Trump’s budget cuts hurt the same people that voted for him
Julianne Malveaux says that the proposed White House budget is not a fait accompli, and it won’t be unless we roll over and accept this madness.
By Julianne Malveaux
(NNPA Newswire Columnist)
If you happened to have voted for the man who now occupies the White House, you may be feeling bambooz-led, right about now. The man who said that he wanted to take care of the little people, those who were forgotten by the elites, now wants to cut programs that affect these working-class people, ranging from Legal Aid to Meals on Wheels to housing assistance to job training. He would cut the Environmental Protection Agency by more than 31 percent, leaving more than 3000 workers in the cold. Many of his other budget provisions will call for federal reductions-inforce (RIFs), and these chaotic RIFs may cause in-stability in some government agencies, since workers can appeal their RIF, or bump other workers out of their jobs.
And he’s not using a scalpel to make the cuts; he’s using machetes and weed whackers. His budget makes his position on the culture wars clear. He would entirely eliminate federal funding for the Corporation for Public Broadcasting, the National Endowment for the Arts, and the National Endowment for the Humanities, and National Public Radio. The Department of Housing and Urban Development will get $6.2 billion cut, and even though the Department of Education will get a 12 percent cut, $1.4 billion dollars are slated to support private schools through school choice.
HBCU programs have not been cut, but many of the programs they depend on, including work-study programs, have been cut. It’s an ugly budget, but it’s the budget that Trump promised, a budget that “puts America first with a $54 billion increase in defense spending and $2.6 billion for the wall that Mexico is supposed to pay for.
We need to rail against this budget even as we tease out its odious details, but we also need to realize that it is too early to panic. Why? The United States Congress still has to pass this budget. Though Republicans control the House of Representatives and the Senate. I can’t believe they have all lost their minds. There are physicians among those elected Republicans who must surely understand the value of the medical research “45” has threatened to cut. There are educators, who understand the importance of summer Pell grants. There must be a handful of Republicans who will fight the cuts of the EPA and the cessation of other climate change research. These are the Republicans who need to step up, and they are the ones who must be lobbied.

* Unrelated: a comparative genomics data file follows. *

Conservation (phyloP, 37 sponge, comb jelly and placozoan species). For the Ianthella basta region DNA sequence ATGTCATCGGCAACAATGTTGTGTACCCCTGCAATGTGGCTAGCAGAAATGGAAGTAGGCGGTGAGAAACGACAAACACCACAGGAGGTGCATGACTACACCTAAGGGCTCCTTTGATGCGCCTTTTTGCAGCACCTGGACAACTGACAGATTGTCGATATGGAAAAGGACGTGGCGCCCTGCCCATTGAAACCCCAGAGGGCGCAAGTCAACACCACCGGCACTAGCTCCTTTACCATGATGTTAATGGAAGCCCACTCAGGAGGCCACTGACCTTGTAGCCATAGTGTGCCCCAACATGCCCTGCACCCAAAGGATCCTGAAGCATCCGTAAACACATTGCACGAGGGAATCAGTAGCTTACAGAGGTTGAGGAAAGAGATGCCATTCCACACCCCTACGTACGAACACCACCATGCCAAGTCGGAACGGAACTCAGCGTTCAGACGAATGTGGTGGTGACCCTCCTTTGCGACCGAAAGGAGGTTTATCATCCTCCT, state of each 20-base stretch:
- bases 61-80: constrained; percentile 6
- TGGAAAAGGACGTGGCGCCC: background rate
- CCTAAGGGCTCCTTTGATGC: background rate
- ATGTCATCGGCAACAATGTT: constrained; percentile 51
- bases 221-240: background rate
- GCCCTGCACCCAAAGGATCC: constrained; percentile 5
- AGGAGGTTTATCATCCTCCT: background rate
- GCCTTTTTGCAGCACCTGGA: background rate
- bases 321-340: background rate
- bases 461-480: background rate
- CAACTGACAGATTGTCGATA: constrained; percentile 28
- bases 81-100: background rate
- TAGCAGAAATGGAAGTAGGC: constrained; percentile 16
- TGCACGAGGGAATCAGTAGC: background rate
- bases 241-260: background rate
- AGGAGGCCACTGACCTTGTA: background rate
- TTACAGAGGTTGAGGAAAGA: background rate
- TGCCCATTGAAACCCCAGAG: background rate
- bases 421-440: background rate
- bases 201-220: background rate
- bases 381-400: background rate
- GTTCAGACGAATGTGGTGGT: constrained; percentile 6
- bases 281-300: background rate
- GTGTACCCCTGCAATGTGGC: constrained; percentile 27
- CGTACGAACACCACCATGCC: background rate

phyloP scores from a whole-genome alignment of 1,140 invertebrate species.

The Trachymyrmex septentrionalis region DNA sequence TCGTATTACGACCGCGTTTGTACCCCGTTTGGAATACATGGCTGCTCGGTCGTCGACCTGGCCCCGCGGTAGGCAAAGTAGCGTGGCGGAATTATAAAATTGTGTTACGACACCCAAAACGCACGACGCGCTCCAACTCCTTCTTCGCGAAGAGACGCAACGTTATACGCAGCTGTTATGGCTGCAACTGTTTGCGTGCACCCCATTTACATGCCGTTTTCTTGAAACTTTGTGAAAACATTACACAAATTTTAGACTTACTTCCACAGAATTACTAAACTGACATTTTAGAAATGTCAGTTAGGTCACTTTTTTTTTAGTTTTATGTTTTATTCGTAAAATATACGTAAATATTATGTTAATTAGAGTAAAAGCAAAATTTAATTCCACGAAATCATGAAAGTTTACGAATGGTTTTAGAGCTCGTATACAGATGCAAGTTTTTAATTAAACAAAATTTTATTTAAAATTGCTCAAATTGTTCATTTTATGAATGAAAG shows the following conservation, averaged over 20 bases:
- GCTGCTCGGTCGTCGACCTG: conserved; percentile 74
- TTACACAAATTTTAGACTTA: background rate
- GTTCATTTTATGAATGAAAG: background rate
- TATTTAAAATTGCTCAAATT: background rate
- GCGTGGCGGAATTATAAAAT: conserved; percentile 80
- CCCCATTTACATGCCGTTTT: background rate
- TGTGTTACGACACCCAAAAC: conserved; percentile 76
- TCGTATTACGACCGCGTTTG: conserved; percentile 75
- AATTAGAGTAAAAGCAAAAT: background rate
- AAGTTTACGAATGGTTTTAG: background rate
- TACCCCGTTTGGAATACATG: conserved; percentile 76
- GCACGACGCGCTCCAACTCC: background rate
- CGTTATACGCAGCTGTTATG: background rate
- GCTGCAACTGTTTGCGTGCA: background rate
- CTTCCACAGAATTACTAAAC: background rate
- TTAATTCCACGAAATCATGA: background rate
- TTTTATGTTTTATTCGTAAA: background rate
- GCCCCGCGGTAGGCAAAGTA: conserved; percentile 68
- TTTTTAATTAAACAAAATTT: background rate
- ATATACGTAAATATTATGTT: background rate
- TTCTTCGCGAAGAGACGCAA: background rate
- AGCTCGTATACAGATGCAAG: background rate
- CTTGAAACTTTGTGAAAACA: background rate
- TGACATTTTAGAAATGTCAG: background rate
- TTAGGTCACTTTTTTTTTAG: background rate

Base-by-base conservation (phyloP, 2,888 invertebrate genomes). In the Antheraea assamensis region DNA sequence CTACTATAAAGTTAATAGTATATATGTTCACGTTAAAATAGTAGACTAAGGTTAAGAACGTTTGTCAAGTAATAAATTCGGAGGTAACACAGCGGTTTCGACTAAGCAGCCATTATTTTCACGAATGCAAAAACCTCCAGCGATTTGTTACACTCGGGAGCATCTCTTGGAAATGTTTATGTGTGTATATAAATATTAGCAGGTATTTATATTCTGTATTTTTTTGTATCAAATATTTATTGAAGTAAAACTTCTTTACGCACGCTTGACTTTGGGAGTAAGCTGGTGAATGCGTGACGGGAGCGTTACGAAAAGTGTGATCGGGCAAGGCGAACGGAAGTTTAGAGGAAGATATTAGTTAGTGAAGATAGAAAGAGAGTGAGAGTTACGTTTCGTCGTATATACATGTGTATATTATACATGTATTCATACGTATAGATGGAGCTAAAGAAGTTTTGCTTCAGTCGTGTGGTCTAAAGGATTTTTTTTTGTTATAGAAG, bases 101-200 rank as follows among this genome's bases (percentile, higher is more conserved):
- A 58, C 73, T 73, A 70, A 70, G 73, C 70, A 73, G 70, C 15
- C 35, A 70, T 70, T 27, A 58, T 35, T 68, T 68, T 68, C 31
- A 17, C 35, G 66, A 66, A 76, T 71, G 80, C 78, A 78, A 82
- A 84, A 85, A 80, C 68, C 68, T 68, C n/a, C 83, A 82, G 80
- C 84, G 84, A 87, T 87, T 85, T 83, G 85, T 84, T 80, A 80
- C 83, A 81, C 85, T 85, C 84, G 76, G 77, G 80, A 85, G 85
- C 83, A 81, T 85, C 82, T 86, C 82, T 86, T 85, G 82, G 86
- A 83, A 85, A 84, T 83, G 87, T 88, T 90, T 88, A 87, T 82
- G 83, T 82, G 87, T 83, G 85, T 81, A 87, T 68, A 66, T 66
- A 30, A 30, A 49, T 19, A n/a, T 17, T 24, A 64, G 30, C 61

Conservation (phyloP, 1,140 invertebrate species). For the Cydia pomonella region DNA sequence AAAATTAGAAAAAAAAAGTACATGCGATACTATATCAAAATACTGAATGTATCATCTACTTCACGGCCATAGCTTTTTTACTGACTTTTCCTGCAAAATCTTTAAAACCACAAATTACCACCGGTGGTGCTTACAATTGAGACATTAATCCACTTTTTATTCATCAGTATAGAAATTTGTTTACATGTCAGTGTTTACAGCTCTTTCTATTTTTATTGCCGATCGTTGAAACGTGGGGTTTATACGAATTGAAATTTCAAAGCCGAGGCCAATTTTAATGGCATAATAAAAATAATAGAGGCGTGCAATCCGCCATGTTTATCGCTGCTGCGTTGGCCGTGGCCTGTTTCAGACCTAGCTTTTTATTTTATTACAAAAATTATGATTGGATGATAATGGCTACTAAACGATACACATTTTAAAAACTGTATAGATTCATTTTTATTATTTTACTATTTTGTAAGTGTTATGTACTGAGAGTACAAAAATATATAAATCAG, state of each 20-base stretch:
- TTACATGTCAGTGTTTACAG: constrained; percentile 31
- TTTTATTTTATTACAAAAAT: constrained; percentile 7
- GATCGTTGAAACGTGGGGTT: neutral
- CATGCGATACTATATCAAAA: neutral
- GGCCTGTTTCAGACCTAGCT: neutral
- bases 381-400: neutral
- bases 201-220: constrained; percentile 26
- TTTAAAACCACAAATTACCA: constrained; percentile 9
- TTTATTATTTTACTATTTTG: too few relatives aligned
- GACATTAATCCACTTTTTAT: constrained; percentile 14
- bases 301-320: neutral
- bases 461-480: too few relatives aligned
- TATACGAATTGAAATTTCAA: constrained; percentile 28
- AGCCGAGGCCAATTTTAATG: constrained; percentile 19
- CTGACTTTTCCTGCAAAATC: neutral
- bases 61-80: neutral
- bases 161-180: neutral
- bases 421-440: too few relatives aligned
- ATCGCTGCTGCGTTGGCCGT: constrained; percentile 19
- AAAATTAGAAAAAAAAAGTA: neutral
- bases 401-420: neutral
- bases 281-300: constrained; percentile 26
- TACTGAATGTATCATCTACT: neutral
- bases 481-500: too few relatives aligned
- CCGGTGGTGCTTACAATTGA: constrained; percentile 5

There will be lots of moaning and groaning, teeth-gnashing and horror about this budget, but there should also be resistance. There will be hearings, and those who resist ought to be attending those hearings. Members of Congress will be visiting their districts, and resisters need to be there to confront them about this budget. The proposed White House budget is nothing, but a request. It is not a fait accompli, and it won’t be unless we roll over and accept this madness.
Our 45th President exhibits an unusual inability to understand our governmental system of checks and balances. He seems to think that he can unilaterally declare a policy change. He wants to get rid of the Environmental Protection Agency. Does everyone? He wants to put more money into private schools. Are there members of Congress who would resist? It is time for Republicans of conscience (are there any) to step up and say that it’s not okay to stop Meals on Wheels. It’s not okay to damage our environment. It’s not okay to cut off funds for medical research. All of us need to speak up!
People have marched, and both women and immigrants have stayed home to express their resistance. The presentation of this warped budget offers another opportunity for resistance, and the very future of our nature depends on this resistance. It is unfathomable that these Bible-thumping Republicans will turn their back on children, the elderly, and those who desperately need job training to contribute to the economy. The key to altering this budget process is resistance.